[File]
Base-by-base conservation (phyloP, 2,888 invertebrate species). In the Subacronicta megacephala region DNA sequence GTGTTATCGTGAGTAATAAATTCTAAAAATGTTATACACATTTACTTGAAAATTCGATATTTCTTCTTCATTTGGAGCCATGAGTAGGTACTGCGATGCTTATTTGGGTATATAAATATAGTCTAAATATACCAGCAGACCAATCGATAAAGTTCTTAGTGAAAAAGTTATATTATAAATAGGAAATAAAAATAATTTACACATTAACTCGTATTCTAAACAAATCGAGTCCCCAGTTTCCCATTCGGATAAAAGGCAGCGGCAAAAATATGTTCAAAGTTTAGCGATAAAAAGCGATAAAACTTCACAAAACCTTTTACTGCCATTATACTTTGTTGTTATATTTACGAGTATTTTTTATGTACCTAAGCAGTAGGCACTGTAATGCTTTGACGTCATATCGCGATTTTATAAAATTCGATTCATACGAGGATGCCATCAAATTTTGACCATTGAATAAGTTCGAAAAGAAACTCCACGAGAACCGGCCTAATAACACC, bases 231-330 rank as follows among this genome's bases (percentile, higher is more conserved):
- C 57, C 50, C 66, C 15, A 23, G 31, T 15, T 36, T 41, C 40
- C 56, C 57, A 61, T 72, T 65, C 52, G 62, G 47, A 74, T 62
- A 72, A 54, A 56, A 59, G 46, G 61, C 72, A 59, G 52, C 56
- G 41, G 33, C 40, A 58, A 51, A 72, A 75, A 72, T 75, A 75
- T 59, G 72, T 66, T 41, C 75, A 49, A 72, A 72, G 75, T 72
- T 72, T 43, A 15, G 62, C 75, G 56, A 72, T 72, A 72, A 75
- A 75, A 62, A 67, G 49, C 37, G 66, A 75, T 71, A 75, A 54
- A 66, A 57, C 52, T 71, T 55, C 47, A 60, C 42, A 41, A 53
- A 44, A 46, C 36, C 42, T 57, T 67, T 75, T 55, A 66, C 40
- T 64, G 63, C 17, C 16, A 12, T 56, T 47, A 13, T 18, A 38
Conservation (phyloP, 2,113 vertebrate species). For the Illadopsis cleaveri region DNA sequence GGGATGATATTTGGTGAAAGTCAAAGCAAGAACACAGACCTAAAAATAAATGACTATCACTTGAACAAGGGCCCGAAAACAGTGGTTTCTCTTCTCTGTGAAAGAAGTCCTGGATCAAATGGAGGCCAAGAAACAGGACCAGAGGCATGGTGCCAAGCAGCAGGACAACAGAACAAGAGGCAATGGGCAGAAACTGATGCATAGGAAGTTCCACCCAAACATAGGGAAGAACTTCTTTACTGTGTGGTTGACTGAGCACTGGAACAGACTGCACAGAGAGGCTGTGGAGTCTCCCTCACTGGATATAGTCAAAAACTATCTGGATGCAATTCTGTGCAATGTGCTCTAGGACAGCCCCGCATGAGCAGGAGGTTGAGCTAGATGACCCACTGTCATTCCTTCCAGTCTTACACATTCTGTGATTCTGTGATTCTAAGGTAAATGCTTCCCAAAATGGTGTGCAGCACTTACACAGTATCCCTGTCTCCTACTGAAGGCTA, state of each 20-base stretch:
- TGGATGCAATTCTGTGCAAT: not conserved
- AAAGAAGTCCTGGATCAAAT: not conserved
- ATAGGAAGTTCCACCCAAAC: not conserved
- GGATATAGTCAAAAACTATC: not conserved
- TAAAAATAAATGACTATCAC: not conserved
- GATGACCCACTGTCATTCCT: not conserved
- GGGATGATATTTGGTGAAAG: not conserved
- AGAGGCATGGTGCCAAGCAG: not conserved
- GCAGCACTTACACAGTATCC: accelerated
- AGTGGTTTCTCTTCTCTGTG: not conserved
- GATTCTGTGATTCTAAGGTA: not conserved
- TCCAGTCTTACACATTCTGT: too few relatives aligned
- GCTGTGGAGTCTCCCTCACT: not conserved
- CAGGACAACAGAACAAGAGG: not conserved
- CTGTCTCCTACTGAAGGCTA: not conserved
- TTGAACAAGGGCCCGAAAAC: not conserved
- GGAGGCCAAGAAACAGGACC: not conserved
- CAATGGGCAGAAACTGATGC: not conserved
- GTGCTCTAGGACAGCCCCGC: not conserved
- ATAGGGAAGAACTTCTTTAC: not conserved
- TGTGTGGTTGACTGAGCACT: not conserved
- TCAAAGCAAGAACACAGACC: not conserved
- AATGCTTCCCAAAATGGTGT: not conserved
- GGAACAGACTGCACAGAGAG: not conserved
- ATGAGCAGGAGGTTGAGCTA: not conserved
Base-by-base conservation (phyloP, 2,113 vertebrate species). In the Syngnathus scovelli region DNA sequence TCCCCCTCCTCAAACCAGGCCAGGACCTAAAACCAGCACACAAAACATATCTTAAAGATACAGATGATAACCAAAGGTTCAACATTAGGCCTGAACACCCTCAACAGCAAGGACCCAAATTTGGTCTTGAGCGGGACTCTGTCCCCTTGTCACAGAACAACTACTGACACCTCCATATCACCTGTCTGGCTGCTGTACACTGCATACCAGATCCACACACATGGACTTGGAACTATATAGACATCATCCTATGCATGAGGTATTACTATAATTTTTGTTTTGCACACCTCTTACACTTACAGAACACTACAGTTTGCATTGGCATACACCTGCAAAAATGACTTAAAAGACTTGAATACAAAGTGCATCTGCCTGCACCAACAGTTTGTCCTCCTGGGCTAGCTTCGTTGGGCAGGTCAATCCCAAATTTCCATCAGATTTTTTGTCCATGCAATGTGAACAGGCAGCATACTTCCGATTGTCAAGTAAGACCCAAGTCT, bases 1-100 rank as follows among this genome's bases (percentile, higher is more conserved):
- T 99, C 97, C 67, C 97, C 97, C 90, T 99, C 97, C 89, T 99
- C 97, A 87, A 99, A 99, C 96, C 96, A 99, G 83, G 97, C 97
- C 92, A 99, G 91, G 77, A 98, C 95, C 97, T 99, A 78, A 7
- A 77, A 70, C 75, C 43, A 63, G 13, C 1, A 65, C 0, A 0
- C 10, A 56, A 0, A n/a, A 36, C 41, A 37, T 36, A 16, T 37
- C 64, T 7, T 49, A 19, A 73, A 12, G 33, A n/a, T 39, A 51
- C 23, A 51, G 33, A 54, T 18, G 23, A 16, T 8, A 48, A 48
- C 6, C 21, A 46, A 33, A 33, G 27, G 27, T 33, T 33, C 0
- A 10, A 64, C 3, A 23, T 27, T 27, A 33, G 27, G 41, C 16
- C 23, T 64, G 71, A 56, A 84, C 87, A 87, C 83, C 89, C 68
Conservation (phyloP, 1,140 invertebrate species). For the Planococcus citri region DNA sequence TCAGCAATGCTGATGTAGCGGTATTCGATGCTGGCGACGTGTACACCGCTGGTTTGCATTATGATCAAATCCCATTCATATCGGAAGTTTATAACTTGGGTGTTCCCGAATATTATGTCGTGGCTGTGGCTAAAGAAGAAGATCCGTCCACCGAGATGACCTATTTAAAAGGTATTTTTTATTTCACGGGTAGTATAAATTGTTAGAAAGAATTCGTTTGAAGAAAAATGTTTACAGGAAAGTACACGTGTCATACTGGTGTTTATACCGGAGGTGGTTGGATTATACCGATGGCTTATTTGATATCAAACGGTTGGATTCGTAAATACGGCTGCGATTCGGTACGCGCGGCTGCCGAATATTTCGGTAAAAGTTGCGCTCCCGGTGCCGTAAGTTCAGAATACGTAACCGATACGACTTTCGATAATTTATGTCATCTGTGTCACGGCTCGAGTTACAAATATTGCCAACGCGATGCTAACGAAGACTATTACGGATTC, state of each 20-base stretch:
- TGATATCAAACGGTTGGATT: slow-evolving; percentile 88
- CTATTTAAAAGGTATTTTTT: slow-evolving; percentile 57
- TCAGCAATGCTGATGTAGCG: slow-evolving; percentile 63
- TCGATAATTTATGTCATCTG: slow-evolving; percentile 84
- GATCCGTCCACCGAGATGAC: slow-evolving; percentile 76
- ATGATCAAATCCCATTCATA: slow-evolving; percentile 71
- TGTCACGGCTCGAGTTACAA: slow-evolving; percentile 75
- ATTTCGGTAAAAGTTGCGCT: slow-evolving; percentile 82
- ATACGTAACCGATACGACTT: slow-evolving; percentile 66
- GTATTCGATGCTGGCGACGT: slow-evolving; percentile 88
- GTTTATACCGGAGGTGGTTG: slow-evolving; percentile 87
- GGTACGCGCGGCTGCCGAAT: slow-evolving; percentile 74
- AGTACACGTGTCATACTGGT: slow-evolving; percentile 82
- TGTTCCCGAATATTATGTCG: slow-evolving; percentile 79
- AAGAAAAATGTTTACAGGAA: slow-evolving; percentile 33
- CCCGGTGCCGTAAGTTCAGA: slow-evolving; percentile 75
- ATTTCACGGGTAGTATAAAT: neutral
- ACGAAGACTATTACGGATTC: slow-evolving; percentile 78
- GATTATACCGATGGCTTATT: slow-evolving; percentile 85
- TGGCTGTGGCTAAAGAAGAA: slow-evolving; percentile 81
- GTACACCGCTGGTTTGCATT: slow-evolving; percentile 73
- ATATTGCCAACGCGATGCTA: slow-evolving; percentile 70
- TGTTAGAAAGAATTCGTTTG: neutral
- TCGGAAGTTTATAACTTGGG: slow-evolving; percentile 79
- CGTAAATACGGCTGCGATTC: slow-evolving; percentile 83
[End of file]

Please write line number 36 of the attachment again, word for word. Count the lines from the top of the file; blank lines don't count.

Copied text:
- GGAACAGACTGCACAGAGAG: not conserved